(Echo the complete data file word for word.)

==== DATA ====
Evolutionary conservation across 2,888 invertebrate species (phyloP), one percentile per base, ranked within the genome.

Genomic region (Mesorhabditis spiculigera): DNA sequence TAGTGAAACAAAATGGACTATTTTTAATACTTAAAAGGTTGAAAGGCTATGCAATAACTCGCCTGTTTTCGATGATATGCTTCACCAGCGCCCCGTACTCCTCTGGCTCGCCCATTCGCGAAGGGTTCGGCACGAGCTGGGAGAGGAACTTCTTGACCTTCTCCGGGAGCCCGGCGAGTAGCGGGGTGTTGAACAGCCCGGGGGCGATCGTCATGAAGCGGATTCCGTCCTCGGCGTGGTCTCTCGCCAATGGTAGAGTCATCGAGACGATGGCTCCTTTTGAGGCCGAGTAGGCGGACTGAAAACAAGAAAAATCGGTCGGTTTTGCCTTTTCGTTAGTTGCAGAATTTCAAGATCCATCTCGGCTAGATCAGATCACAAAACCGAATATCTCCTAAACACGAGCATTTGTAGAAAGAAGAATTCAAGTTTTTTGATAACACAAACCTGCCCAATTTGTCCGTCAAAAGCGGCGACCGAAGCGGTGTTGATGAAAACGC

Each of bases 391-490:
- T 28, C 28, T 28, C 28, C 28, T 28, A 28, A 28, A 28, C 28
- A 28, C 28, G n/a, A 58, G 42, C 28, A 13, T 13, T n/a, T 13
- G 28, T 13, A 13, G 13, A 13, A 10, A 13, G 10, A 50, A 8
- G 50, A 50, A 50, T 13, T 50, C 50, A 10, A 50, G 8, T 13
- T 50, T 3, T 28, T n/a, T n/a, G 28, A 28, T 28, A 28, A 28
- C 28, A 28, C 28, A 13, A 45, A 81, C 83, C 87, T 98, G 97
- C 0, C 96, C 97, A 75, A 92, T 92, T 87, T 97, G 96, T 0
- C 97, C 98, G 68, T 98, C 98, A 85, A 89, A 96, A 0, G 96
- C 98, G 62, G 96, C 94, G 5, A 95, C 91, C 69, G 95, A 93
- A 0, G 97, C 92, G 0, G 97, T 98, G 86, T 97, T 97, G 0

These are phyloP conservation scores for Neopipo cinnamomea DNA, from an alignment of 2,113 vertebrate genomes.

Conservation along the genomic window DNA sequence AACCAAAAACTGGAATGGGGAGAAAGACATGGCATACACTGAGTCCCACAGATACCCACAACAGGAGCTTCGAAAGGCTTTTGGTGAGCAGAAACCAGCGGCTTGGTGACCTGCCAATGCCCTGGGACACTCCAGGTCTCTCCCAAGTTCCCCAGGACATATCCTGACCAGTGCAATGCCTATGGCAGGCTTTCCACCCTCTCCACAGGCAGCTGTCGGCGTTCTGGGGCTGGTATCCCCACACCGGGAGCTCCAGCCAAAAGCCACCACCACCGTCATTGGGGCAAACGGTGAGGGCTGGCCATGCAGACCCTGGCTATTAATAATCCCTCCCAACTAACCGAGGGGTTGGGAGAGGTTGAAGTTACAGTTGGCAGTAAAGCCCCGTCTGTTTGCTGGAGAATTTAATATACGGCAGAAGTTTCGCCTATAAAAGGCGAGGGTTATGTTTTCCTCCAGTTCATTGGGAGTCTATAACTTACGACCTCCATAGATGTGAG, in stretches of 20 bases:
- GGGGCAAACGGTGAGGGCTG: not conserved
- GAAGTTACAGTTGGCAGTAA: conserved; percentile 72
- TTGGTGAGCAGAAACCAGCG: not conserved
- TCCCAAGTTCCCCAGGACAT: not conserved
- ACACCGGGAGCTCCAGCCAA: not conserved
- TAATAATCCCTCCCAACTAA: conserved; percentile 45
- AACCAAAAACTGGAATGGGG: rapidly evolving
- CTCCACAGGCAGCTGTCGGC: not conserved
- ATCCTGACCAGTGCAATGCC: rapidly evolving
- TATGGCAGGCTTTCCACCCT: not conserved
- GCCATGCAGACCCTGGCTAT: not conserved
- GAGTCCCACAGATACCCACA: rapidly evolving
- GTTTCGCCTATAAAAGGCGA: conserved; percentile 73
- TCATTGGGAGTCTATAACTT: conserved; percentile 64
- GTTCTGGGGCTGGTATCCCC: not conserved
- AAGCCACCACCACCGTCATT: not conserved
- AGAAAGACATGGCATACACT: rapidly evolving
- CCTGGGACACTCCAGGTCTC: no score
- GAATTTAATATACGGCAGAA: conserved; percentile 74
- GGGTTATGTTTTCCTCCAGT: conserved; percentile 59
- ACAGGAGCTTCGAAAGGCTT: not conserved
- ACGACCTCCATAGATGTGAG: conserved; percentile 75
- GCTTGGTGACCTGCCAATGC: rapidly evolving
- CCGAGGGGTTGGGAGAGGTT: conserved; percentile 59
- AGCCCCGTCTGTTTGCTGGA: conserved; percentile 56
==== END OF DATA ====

Evolutionary conservation across 2,888 invertebrate species (phyloP), one percentile per base, ranked within the genome.

Genomic region (Mesorhabditis spiculigera): DNA sequence TAGTGAAACAAAATGGACTATTTTTAATACTTAAAAGGTTGAAAGGCTATGCAATAACTCGCCTGTTTTCGATGATATGCTTCACCAGCGCCCCGTACTCCTCTGGCTCGCCCATTCGCGAAGGGTTCGGCACGAGCTGGGAGAGGAACTTCTTGACCTTCTCCGGGAGCCCGGCGAGTAGCGGGGTGTTGAACAGCCCGGGGGCGATCGTCATGAAGCGGATTCCGTCCTCGGCGTGGTCTCTCGCCAATGGTAGAGTCATCGAGACGATGGCTCCTTTTGAGGCCGAGTAGGCGGACTGAAAACAAGAAAAATCGGTCGGTTTTGCCTTTTCGTTAGTTGCAGAATTTCAAGATCCATCTCGGCTAGATCAGATCACAAAACCGAATATCTCCTAAACACGAGCATTTGTAGAAAGAAGAATTCAAGTTTTTTGATAACACAAACCTGCCCAATTTGTCCGTCAAAAGCGGCGACCGAAGCGGTGTTGATGAAAACGC

Each of bases 391-490:
- T 28, C 28, T 28, C 28, C 28, T 28, A 28, A 28, A 28, C 28
- A 28, C 28, G n/a, A 58, G 42, C 28, A 13, T 13, T n/a, T 13
- G 28, T 13, A 13, G 13, A 13, A 10, A 13, G 10, A 50, A 8
- G 50, A 50, A 50, T 13, T 50, C 50, A 10, A 50, G 8, T 13
- T 50, T 3, T 28, T n/a, T n/a, G 28, A 28, T 28, A 28, A 28
- C 28, A 28, C 28, A 13, A 45, A 81, C 83, C 87, T 98, G 97
- C 0, C 96, C 97, A 75, A 92, T 92, T 87, T 97, G 96, T 0
- C 97, C 98, G 68, T 98, C 98, A 85, A 89, A 96, A 0, G 96
- C 98, G 62, G 96, C 94, G 5, A 95, C 91, C 69, G 95, A 93
- A 0, G 97, C 92, G 0, G 97, T 98, G 86, T 97, T 97, G 0

These are phyloP conservation scores for Neopipo cinnamomea DNA, from an alignment of 2,113 vertebrate genomes.

Conservation along the genomic window DNA sequence AACCAAAAACTGGAATGGGGAGAAAGACATGGCATACACTGAGTCCCACAGATACCCACAACAGGAGCTTCGAAAGGCTTTTGGTGAGCAGAAACCAGCGGCTTGGTGACCTGCCAATGCCCTGGGACACTCCAGGTCTCTCCCAAGTTCCCCAGGACATATCCTGACCAGTGCAATGCCTATGGCAGGCTTTCCACCCTCTCCACAGGCAGCTGTCGGCGTTCTGGGGCTGGTATCCCCACACCGGGAGCTCCAGCCAAAAGCCACCACCACCGTCATTGGGGCAAACGGTGAGGGCTGGCCATGCAGACCCTGGCTATTAATAATCCCTCCCAACTAACCGAGGGGTTGGGAGAGGTTGAAGTTACAGTTGGCAGTAAAGCCCCGTCTGTTTGCTGGAGAATTTAATATACGGCAGAAGTTTCGCCTATAAAAGGCGAGGGTTATGTTTTCCTCCAGTTCATTGGGAGTCTATAACTTACGACCTCCATAGATGTGAG, in stretches of 20 bases:
- GGGGCAAACGGTGAGGGCTG: not conserved
- GAAGTTACAGTTGGCAGTAA: conserved; percentile 72
- TTGGTGAGCAGAAACCAGCG: not conserved
- TCCCAAGTTCCCCAGGACAT: not conserved
- ACACCGGGAGCTCCAGCCAA: not conserved
- TAATAATCCCTCCCAACTAA: conserved; percentile 45
- AACCAAAAACTGGAATGGGG: rapidly evolving
- CTCCACAGGCAGCTGTCGGC: not conserved
- ATCCTGACCAGTGCAATGCC: rapidly evolving
- TATGGCAGGCTTTCCACCCT: not conserved
- GCCATGCAGACCCTGGCTAT: not conserved
- GAGTCCCACAGATACCCACA: rapidly evolving
- GTTTCGCCTATAAAAGGCGA: conserved; percentile 73
- TCATTGGGAGTCTATAACTT: conserved; percentile 64
- GTTCTGGGGCTGGTATCCCC: not conserved
- AAGCCACCACCACCGTCATT: not conserved
- AGAAAGACATGGCATACACT: rapidly evolving
- CCTGGGACACTCCAGGTCTC: no score
- GAATTTAATATACGGCAGAA: conserved; percentile 74
- GGGTTATGTTTTCCTCCAGT: conserved; percentile 59
- ACAGGAGCTTCGAAAGGCTT: not conserved
- ACGACCTCCATAGATGTGAG: conserved; percentile 75
- GCTTGGTGACCTGCCAATGC: rapidly evolving
- CCGAGGGGTTGGGAGAGGTT: conserved; percentile 59
- AGCCCCGTCTGTTTGCTGGA: conserved; percentile 56